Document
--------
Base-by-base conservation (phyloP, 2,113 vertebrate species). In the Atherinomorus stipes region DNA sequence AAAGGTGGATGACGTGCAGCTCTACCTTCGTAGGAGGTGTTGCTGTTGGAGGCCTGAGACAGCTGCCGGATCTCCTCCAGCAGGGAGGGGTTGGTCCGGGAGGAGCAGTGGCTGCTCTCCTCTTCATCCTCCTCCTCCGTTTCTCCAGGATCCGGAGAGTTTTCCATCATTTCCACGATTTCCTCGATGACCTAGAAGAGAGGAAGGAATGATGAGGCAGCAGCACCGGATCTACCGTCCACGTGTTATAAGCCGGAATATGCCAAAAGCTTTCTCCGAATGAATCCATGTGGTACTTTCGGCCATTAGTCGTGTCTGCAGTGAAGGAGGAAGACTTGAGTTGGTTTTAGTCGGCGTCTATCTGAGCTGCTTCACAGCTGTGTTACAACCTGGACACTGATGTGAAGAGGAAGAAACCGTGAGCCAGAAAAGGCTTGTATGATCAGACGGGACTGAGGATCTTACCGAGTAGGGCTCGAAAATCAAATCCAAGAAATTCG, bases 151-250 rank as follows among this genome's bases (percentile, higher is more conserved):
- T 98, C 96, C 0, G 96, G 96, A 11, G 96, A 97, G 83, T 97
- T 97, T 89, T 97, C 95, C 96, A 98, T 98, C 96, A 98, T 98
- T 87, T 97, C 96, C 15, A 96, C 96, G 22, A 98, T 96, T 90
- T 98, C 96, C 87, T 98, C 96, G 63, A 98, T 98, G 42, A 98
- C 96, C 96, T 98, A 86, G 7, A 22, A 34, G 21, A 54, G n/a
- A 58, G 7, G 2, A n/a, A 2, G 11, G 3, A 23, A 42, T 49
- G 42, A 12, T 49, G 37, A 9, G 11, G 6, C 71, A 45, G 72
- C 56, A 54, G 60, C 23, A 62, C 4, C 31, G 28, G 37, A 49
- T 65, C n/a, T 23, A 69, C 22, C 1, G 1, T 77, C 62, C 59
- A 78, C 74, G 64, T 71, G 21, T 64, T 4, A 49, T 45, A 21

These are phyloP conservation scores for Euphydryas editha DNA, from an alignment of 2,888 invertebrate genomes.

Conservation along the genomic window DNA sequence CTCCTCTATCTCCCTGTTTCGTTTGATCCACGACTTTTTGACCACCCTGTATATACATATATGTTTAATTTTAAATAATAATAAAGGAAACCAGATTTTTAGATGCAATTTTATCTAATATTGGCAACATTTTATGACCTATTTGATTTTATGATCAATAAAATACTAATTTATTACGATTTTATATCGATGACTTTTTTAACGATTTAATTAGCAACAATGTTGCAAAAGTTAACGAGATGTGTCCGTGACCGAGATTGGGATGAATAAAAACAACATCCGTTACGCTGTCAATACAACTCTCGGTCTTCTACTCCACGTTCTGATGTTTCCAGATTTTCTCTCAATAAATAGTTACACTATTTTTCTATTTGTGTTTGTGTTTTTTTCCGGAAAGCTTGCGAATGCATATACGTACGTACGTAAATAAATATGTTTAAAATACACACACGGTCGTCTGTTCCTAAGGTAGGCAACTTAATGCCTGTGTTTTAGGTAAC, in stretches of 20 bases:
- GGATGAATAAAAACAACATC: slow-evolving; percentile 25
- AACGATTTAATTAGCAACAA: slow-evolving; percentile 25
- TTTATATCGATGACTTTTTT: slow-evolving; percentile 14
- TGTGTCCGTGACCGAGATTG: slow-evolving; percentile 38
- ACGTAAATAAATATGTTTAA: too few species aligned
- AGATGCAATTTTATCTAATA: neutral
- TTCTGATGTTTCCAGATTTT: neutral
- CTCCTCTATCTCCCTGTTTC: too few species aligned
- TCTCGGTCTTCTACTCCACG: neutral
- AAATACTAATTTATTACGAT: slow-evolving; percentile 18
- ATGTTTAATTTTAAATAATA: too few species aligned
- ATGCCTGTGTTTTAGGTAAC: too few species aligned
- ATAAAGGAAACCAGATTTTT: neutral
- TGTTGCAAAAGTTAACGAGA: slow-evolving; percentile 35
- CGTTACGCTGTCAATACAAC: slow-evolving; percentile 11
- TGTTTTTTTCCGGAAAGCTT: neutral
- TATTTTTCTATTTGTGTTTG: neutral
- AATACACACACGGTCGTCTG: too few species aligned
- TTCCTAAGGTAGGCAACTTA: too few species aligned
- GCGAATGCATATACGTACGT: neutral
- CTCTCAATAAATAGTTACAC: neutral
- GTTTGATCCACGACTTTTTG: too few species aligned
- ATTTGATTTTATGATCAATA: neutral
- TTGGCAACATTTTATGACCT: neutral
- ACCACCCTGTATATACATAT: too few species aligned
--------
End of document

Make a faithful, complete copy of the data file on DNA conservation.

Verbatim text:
Base-by-base conservation (phyloP, 2,113 vertebrate species). In the Atherinomorus stipes region DNA sequence AAAGGTGGATGACGTGCAGCTCTACCTTCGTAGGAGGTGTTGCTGTTGGAGGCCTGAGACAGCTGCCGGATCTCCTCCAGCAGGGAGGGGTTGGTCCGGGAGGAGCAGTGGCTGCTCTCCTCTTCATCCTCCTCCTCCGTTTCTCCAGGATCCGGAGAGTTTTCCATCATTTCCACGATTTCCTCGATGACCTAGAAGAGAGGAAGGAATGATGAGGCAGCAGCACCGGATCTACCGTCCACGTGTTATAAGCCGGAATATGCCAAAAGCTTTCTCCGAATGAATCCATGTGGTACTTTCGGCCATTAGTCGTGTCTGCAGTGAAGGAGGAAGACTTGAGTTGGTTTTAGTCGGCGTCTATCTGAGCTGCTTCACAGCTGTGTTACAACCTGGACACTGATGTGAAGAGGAAGAAACCGTGAGCCAGAAAAGGCTTGTATGATCAGACGGGACTGAGGATCTTACCGAGTAGGGCTCGAAAATCAAATCCAAGAAATTCG, bases 151-250 rank as follows among this genome's bases (percentile, higher is more conserved):
- T 98, C 96, C 0, G 96, G 96, A 11, G 96, A 97, G 83, T 97
- T 97, T 89, T 97, C 95, C 96, A 98, T 98, C 96, A 98, T 98
- T 87, T 97, C 96, C 15, A 96, C 96, G 22, A 98, T 96, T 90
- T 98, C 96, C 87, T 98, C 96, G 63, A 98, T 98, G 42, A 98
- C 96, C 96, T 98, A 86, G 7, A 22, A 34, G 21, A 54, G n/a
- A 58, G 7, G 2, A n/a, A 2, G 11, G 3, A 23, A 42, T 49
- G 42, A 12, T 49, G 37, A 9, G 11, G 6, C 71, A 45, G 72
- C 56, A 54, G 60, C 23, A 62, C 4, C 31, G 28, G 37, A 49
- T 65, C n/a, T 23, A 69, C 22, C 1, G 1, T 77, C 62, C 59
- A 78, C 74, G 64, T 71, G 21, T 64, T 4, A 49, T 45, A 21

These are phyloP conservation scores for Euphydryas editha DNA, from an alignment of 2,888 invertebrate genomes.

Conservation along the genomic window DNA sequence CTCCTCTATCTCCCTGTTTCGTTTGATCCACGACTTTTTGACCACCCTGTATATACATATATGTTTAATTTTAAATAATAATAAAGGAAACCAGATTTTTAGATGCAATTTTATCTAATATTGGCAACATTTTATGACCTATTTGATTTTATGATCAATAAAATACTAATTTATTACGATTTTATATCGATGACTTTTTTAACGATTTAATTAGCAACAATGTTGCAAAAGTTAACGAGATGTGTCCGTGACCGAGATTGGGATGAATAAAAACAACATCCGTTACGCTGTCAATACAACTCTCGGTCTTCTACTCCACGTTCTGATGTTTCCAGATTTTCTCTCAATAAATAGTTACACTATTTTTCTATTTGTGTTTGTGTTTTTTTCCGGAAAGCTTGCGAATGCATATACGTACGTACGTAAATAAATATGTTTAAAATACACACACGGTCGTCTGTTCCTAAGGTAGGCAACTTAATGCCTGTGTTTTAGGTAAC, in stretches of 20 bases:
- GGATGAATAAAAACAACATC: slow-evolving; percentile 25
- AACGATTTAATTAGCAACAA: slow-evolving; percentile 25
- TTTATATCGATGACTTTTTT: slow-evolving; percentile 14
- TGTGTCCGTGACCGAGATTG: slow-evolving; percentile 38
- ACGTAAATAAATATGTTTAA: too few species aligned
- AGATGCAATTTTATCTAATA: neutral
- TTCTGATGTTTCCAGATTTT: neutral
- CTCCTCTATCTCCCTGTTTC: too few species aligned
- TCTCGGTCTTCTACTCCACG: neutral
- AAATACTAATTTATTACGAT: slow-evolving; percentile 18
- ATGTTTAATTTTAAATAATA: too few species aligned
- ATGCCTGTGTTTTAGGTAAC: too few species aligned
- ATAAAGGAAACCAGATTTTT: neutral
- TGTTGCAAAAGTTAACGAGA: slow-evolving; percentile 35
- CGTTACGCTGTCAATACAAC: slow-evolving; percentile 11
- TGTTTTTTTCCGGAAAGCTT: neutral
- TATTTTTCTATTTGTGTTTG: neutral
- AATACACACACGGTCGTCTG: too few species aligned
- TTCCTAAGGTAGGCAACTTA: too few species aligned
- GCGAATGCATATACGTACGT: neutral
- CTCTCAATAAATAGTTACAC: neutral
- GTTTGATCCACGACTTTTTG: too few species aligned
- ATTTGATTTTATGATCAATA: neutral
- TTGGCAACATTTTATGACCT: neutral
- ACCACCCTGTATATACATAT: too few species aligned